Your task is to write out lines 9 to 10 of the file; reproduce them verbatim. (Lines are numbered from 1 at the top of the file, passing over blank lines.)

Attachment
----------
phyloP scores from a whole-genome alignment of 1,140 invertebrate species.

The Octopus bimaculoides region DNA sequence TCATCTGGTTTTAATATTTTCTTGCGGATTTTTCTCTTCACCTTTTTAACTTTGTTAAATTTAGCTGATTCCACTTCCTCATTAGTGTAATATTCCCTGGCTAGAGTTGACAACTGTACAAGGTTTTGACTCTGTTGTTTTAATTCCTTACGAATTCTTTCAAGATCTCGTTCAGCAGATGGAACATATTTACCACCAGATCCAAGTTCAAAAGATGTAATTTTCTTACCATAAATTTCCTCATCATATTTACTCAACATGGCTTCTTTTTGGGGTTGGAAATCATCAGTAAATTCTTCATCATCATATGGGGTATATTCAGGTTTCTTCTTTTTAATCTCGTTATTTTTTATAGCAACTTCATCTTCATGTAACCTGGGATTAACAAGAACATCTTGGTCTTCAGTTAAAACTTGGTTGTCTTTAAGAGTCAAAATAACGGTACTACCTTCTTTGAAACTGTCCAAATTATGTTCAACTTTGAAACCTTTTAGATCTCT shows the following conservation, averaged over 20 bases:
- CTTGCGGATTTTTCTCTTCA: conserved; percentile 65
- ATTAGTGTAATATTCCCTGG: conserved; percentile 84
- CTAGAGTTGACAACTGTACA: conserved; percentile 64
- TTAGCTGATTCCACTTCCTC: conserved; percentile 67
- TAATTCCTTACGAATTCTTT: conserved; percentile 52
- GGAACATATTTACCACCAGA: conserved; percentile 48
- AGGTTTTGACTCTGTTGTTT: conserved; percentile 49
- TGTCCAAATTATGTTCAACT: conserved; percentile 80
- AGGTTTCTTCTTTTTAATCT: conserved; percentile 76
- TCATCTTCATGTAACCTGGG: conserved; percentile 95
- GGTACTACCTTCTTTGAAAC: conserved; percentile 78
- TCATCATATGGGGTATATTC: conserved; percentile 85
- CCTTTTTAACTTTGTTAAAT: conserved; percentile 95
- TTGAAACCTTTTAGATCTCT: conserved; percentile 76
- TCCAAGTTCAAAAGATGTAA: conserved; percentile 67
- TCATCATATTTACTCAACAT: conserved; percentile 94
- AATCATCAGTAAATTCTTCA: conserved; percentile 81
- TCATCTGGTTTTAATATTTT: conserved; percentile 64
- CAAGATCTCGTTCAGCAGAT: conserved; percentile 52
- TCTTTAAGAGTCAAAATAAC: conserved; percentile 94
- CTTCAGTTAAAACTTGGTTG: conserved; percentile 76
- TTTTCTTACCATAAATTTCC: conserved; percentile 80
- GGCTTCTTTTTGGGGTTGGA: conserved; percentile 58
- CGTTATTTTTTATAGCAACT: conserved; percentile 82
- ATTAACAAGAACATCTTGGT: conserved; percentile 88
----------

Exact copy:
- AGGTTTTGACTCTGTTGTTT: conserved; percentile 49
- TGTCCAAATTATGTTCAACT: conserved; percentile 80